School board passes revised restraint policy

The Bellevue School Board voted Tuesday night to pass a revised form of its emergency restraint policy for special needs students. Early in June, members of the community showed up en masse at a meeting of the board to speak out against an initial version of the policy.

Specifically, commenters took issue with the vague wording of "unpredicted, spontaneous behavior" as a reason to use forceful restraint and isolation on students.

Commenters also questioned which staff members were authorized to use force.

The board was required to pass a restraint policy to become compliant with a state law passed in 2013. The law requires districts to share their restraint policies with families of students with Individualized Education Plans, effectively requiring districts to have said policies on the books.

The version of the policy passed Tuesday was extensively rewritten to specify the need for a clear and present danger to persons or property and exhaustively repeat the restraint methods' status as a course of last resort.

Cathy McVey and Jennifer Karls, both parents who had spoken out against the initial draft of the policy, thanked the board for the revisions and asked them to consider further prohibitions on certain methods of force. McVey asked why use of a baton was not included on a list of prohibited methods.

"I would also ask the board to consider adding floor safe holds to this prohibited list," McVey said. "If a safe hold is deemed necessary, the use of a wall safe hold or a chair safe hold could still be utilized. Floor safe holds are more invasive, cause more injuries, reduce the child's dignity and cause long term emotional and social damage to both the child as well as their families." McVey further urged the board to limit the staff authorized to restrain students to those who had undergone specialized training.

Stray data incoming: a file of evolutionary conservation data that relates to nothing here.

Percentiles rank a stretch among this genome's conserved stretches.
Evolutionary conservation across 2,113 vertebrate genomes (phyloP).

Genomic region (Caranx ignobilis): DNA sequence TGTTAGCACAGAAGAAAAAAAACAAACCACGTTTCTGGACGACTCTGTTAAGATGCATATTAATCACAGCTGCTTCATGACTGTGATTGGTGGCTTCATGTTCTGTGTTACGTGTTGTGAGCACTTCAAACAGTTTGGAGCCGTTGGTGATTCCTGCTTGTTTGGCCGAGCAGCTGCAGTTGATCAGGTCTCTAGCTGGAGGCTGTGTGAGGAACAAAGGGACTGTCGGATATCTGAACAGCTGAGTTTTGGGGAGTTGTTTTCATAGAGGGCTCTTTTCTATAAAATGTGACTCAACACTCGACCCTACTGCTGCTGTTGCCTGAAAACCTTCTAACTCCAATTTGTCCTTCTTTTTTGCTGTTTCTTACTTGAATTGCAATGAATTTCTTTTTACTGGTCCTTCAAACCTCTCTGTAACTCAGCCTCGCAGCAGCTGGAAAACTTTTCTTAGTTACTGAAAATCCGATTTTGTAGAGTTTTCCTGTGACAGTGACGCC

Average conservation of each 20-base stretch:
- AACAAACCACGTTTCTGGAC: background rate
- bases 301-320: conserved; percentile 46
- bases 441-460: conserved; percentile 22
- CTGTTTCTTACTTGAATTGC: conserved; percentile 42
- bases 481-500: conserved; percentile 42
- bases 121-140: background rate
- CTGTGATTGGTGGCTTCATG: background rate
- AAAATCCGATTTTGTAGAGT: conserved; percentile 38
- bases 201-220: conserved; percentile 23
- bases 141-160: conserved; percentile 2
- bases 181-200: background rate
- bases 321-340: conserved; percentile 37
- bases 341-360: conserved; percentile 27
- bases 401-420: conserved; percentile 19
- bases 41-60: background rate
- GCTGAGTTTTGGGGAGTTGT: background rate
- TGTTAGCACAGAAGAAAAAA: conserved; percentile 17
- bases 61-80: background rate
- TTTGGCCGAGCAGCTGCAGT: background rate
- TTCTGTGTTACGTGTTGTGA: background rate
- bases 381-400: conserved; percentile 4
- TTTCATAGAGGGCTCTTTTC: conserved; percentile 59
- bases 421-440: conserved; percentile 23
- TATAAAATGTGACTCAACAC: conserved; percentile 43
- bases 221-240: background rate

Eric Warwick, president of the Sammamish High School Disabled Abled Coalition, said the only person acting on the district's restraint policy should be a trained police officer responding to a threat that was "truly a danger to students," such as when a weapon is introduced on campus.

Warwick continued to say that the policy was inadequate when it came to certain self-injuring behaviors like biting or hair-pulling that can be common self-soothing techniques among certain students with autism.

"I happen to do all of these behaviors," he said. "These behaviors make me feel better, safer, calmer and more in control of myself. They may look odd, but they don't hurt anyone."

Board President Steve McConnell said, having personal experience with the district's restraint policy, he understood concerns. Restraint would be able to be carefully studied given that every instance is documented, he said.


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